Mirror Image

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Time twists everything into sudden awareness. Sitting alone, as life revolves around me, I find a longing to be a part of it. The seemingly roaring call of the ocean seems vast and large, like the world around me. It twists and turns in front of my eyes as I sit and think. The intricacies of past memories wrapping their longing fingers around me, seem to strangle. I’m gasping for air, for life, for my future.
Throughout high school I was picked on, shoved aside like a figment of someone’s imagination. Not until recently had I found my place through someone of small proportions. I turned the pages of my mind over to that time, that day. As I stumbled clumsily through the thickening crowds of the ongoing mass, I kept my eyes downward, my long mane of red curls tousling forward like a ball of fire. I had no inkling of where I was going; my legs just kept pacing in time with my pounding heart. A man shoved past me, almost mauling me over. He didn’t even look back at me, this fragile, small, delicate form of a girl. I felt like I was a discarded porcelain doll.
I came to a park where little children played happily. Teenagers drove past laughing with genuine smiles on their faces. Tears swelled to the surface of my eyes. How I wanted to feel like I belonged, like I was free from the chains that held me sad in their grasps. I felt worthless, seemingly unreal. I looked up wiping away the visible remains of my waterfall. My eyes zoomed around to see if anyone was watching me. Instead of turning and walking away, I locked my eyes onto a little girl who was sitting all alone. My mind flashed back to when I was once that little girl, alone, desperate, and stranded. Something kept me from moving. A faint hope and connection to the little girl seemed to pull me toward her. My sneakers touched the green, unfurling tapestry of grass. I inhaled and exhaled deeply as I got closer to her. I finally came upon the girl on the faded, weather-worn bench. The girls blonde hair, straight like a razor, flew out, jumbling it together. “Can I … um… sit here?” I asked surprised that I was nervous. She shook her head “yes” and wiped her red, puffy eyes. For awhile we both just sat there in utter silence that seemed to consume us.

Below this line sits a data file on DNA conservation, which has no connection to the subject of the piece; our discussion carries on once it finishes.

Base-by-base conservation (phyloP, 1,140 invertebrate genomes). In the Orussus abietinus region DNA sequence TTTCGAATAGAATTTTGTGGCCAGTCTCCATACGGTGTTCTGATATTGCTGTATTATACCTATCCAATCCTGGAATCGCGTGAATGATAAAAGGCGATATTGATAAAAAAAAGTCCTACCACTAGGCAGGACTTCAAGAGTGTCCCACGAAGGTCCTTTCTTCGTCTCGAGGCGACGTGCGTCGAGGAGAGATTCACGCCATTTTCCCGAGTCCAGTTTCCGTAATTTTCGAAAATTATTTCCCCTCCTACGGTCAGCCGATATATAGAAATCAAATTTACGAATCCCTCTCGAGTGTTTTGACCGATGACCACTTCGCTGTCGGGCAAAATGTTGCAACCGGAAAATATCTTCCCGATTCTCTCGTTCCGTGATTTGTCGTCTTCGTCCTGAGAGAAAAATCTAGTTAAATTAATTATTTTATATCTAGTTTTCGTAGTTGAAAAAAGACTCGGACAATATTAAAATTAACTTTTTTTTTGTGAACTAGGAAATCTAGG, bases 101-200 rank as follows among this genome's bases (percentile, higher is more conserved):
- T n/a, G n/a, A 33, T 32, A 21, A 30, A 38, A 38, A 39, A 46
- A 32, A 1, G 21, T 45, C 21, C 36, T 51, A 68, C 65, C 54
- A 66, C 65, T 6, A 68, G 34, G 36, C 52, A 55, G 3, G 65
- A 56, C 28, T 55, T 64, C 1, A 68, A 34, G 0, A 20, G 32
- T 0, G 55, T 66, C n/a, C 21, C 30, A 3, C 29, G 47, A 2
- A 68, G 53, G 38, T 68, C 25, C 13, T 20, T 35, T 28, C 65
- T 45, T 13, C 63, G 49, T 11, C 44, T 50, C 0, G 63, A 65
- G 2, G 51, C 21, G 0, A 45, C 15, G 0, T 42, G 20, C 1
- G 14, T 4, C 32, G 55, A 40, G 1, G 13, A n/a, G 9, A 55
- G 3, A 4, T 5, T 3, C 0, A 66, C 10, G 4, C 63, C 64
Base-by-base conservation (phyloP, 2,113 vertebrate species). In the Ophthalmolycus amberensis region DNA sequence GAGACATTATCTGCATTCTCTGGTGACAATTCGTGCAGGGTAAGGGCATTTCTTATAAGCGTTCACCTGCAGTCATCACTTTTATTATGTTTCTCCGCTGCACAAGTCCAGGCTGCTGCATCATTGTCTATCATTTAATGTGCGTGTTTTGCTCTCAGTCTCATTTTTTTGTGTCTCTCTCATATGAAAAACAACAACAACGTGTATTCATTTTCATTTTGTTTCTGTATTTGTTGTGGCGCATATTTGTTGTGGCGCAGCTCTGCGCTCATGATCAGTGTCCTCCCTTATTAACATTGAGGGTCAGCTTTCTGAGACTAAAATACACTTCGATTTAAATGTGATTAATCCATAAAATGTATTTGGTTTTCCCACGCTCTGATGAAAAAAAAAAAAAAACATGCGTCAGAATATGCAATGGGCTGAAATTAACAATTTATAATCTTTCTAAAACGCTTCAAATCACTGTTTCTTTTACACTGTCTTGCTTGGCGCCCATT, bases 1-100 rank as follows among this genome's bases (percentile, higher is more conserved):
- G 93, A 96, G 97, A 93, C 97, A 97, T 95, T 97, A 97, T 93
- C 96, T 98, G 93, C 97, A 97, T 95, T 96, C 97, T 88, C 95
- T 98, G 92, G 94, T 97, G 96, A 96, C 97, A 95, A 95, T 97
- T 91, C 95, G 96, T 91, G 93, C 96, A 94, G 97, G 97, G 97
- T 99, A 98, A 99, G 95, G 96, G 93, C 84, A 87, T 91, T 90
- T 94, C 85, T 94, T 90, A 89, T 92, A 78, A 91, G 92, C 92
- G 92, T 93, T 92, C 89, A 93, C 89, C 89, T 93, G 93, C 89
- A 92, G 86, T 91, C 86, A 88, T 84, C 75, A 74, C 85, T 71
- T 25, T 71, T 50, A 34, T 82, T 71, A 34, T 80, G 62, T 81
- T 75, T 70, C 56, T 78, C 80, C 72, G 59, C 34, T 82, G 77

“What’s your name?” I asked, breaking the stillness. I hurriedly glanced down to catch her reaction.
“Jenny,” she whispered hesitantly back at me. I watched her as her eyes looked onto the scene that played out before us. I could feel her want to be a part of it all, to be a part of their fun. She wanted to feel special, like someone important too.
“Why are you over here?” I asked her, curious to know why she was the outcast
“I …” she stuttered. “I don’t talk well, and I… I tripped a lot today, no one wants to play with me,” Jenny said, while tears billowed out, cascading down her rosy cheeks.
“Jenny…” I started, wanting so much to help her. “Everyone’s different; no one is alike. You know what? I trip all the time too; and I can’t talk very well either. You’re beautiful though. Did you know you have gorgeous eyes, a sweet smile, and I bet you’re nice and funny too.” I watched her as her face took on a new light as she listened to me.
“I can draw good pictures too,” Jenny said, sitting up proudly with a smile.
“See, you are great and special. No one else can be Jenny. So go play. Don’t let what the other kids say or do hurt you. I think you’re important.”
In that instant I felt and realized something—my potential. The little girl looked up at me and smiled, happier than before.
“Go,” I said, motioning for her to go. She ran off and I watched as she found herself again, happy and care-free. As I walked away that day I knew I’d been the only thing holding myself down, no one else.
I zone back to the present, and look out to the sandy beach and rolling waves in front of me and my house. I get up and race as fast as I can down to the beach as the sun sets: I am finally free, I can spread my wings and make the best of my future. Because of Jenny, I know that everyone’s important and special, even me! I do have something to offer this world; and I can’t wait to do it.





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bookwormishgirl This work has been published in the Teen Ink monthly print magazine. said...
Oct. 26, 2009 at 9:05 pm
Wow. The story is wonderful and touching, and the writing is quite good too. Did you really make this up 100%, or does it have a base in something true that happened?
 
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